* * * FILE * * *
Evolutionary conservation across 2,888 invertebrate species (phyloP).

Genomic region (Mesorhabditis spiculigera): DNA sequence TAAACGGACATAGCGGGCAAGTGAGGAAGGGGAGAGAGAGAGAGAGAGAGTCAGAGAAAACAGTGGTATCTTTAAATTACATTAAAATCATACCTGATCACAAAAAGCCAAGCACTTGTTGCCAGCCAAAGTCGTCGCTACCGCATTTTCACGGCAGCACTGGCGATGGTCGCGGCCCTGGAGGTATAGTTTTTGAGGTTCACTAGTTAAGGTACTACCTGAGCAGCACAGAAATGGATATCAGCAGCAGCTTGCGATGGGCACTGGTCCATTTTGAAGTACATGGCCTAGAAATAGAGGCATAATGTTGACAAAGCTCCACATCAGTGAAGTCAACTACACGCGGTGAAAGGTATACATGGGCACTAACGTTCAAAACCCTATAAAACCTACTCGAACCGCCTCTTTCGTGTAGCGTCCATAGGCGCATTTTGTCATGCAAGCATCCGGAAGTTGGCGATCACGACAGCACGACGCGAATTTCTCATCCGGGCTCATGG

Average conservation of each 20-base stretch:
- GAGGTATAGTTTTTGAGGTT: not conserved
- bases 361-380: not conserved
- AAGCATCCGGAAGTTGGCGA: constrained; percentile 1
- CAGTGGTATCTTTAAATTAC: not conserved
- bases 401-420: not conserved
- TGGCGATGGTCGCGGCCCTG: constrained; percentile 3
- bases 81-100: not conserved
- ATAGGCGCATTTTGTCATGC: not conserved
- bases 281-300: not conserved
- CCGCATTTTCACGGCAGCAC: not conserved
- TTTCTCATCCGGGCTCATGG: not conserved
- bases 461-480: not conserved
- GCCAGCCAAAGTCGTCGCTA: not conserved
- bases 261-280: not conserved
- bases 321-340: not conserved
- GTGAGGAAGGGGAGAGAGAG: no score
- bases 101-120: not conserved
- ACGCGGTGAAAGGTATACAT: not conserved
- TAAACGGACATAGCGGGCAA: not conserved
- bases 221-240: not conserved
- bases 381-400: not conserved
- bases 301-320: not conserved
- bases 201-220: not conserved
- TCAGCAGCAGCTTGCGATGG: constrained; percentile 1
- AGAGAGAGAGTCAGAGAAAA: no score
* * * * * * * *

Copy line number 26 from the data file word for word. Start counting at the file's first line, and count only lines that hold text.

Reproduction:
- bases 201-220: not conserved